Susan: I think you hit on something there about the long-term impact and I think we're going to see that change over time. We're going to see that if we put the effort in now, it's going to pay off in the long run. We have just about a minute or so left, Ryan. Can you quickly say what's new on the horizon for the OCA? Can we look forward to seeing anything new from you?


"The OCA is really focusing on getting genetically-modified food out of the food system."


Ryan: Well really, the one issue we're looking at right now Susan is that we're focusing quite a bit of our energy on eradicating genetically-modified crops from the food system. We see this as the biggest challenge, really at the intersection of a lot of our issues with industrial agriculture, because genetically-modified crops are patented, which means that basically it dis-empowers farmers to maintain their seed, develop seed, save their seed. But they're also very much connected with increased use of pesticides for example and they're totally dependent on very energy-intensive forms of agriculture like big tractors and irrigation. So we're really focusing on getting genetically-modified food out of the food system. And as a result, we're focusing on two things: one, is we're looking to support a ballot initiative in the state of California to require labels on all foods that contain genetically-modified ingredients. We see this as one way that we can begin to a) give consumers the right to know what's in their food and to begin to phase out genetically-modified foods from the food system. And b) we're also launching a nationwide campaign on World Food Day, October 12th this year, to be able to make sure that consumers have the right to know what's in their food and they can actually make those decisions. We know that right now there's a couple of crops which are basically 100 percent genetically-modified. Soy is at 93 percent genetically-modified, corn is at 88 percent. So if we're going to turn back industrial agriculture, we need to stop genetically-modified crops and that's the way that we're focusing on it. 
Susan: Wow. Get back to the simple things, get back to the basics. Thank you so much Ryan for joining us. It's been wonderful speaking to you and we look forward to hearing from you again and seeing what the OCA is up to and how those goals are going. 
Ryan: Very good Susan. Thank you.
Michelle: Alright! Thanks so much Ryan and Susan for sharing this really important and eye-opening information and I'm sure that many of us will now begin to shop locally at our farmers markets, maybe plant our own gardens, and compost. So again, thank you, this gives us a lot to think about. For those of you reading or listening, you can find out more about the Organic Consumers Association by going to www.organicconsumers.org. And also, we'd love to have your comments on today's interview so feel free to be in touch, comment below, or visit our Organic Living forum to start or join a conversation. Thanks for joining us, and until next time be well. And don't forget about World Food Day on October 12th. Thanks again Ryan and Susan. Take care all.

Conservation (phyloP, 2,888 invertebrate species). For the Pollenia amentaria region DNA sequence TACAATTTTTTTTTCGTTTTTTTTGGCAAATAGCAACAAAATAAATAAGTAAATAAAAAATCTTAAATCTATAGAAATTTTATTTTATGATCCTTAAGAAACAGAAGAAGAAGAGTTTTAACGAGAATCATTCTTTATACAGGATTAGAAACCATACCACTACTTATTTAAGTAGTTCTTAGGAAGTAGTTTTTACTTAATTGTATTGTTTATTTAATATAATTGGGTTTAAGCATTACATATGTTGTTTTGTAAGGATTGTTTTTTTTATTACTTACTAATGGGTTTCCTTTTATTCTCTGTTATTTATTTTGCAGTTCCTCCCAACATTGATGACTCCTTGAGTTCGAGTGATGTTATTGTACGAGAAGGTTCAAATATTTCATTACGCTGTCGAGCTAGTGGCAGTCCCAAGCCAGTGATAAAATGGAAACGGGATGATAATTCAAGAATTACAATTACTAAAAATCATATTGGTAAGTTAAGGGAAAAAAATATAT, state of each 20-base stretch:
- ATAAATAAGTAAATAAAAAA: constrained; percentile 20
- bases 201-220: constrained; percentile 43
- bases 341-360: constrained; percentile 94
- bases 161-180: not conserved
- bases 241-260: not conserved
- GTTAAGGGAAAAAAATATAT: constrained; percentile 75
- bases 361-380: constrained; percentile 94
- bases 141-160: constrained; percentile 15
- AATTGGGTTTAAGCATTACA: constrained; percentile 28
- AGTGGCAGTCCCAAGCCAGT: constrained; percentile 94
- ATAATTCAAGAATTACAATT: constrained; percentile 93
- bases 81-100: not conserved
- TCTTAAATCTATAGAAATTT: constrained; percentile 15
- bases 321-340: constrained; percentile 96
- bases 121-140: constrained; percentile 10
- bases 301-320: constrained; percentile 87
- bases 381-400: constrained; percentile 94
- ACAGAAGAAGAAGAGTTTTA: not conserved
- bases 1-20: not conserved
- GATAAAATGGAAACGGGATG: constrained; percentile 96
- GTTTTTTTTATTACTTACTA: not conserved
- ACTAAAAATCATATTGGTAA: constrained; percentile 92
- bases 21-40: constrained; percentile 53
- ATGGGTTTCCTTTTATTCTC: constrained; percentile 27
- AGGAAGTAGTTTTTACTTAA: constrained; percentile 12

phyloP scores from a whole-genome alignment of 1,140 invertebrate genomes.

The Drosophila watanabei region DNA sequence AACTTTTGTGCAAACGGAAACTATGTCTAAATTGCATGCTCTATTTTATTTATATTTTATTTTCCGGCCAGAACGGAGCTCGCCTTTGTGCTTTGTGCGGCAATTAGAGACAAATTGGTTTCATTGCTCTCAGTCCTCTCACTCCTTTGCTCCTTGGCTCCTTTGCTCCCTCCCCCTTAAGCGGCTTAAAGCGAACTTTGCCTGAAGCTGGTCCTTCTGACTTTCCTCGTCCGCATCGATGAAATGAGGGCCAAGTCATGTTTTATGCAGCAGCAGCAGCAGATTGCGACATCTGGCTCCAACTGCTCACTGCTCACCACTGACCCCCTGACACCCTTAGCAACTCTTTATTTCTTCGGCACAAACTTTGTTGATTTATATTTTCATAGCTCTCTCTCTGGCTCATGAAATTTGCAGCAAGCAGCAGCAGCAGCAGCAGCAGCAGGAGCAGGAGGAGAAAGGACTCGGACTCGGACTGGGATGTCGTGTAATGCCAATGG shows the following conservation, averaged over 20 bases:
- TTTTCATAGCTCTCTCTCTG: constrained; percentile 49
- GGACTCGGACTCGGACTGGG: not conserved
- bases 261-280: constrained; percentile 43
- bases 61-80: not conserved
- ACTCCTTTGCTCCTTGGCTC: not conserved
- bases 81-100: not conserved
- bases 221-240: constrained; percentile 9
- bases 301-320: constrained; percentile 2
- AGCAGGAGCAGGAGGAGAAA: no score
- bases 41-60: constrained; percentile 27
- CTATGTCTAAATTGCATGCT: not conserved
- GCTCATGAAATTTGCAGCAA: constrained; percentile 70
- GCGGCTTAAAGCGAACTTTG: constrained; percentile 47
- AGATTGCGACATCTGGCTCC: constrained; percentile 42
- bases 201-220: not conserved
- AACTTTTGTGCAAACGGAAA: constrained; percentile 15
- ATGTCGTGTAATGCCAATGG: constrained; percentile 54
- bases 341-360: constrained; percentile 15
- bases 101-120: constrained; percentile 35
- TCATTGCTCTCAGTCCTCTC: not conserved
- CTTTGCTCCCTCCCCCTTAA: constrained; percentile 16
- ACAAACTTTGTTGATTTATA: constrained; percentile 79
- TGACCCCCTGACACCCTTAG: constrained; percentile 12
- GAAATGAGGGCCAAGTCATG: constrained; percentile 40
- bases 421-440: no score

Ryan and Susan: Thank you!
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About Ryan Zinn 
Ryan Zinn is the Organic Consumers Association Campaign Director. Ryan has worked in the sustainable food and farming movement since 1996 at home and abroad. His work has taken him throughout Latin American and the United States while working at the Center for International Law, Friends of the Earth-Paraguay, Global Exchange and the Organic Consumers Association.

About the Organic Consumers Association
The Organic Consumers Association (OCA) is an online and grassroots non-profit 501(c)3 public interest organization campaigning for health, justice, and sustainability. The OCA deals with crucial issues of food safety, industrial agriculture, genetic engineering, children's health, corporate accountability, Fair Trade, environmental sustainability and other key topics. We are the only organization in the US focused on promoting the views and interests of the nation's estimated 76 million organic and socially responsible consumers.

The OCA represents over one million members, subscribers and volunteers, including several thousand businesses in the natural foods and organic marketplace. Our US and international policy board is broadly representative of the organic, family farm, environmental, and public interest community.

The Organic Consumers Association was formed in 1998 in the wake of the mass backlash by organic consumers against the U.S. Department of Agriculture's controversial proposed national regulations for organic food. Through the OCA's SOS (Safeguard Organic Standards) Campaign, as well as the work of our allies in other organizations, the organic community over the last eight years has been able to mobilize hundreds of thousands of consumers to pressure the USDA and organic companies to preserve strict organic standards. In its public education, network building, and mobilization activities such as its Breaking the Chains campaign, OCA works with a broad range of public interest organizations to challenge industrial agriculture, corporate globalization, and the Wal-Martization of the economy, and inspire consumers to "Buy Local, Organic, and Fair Made."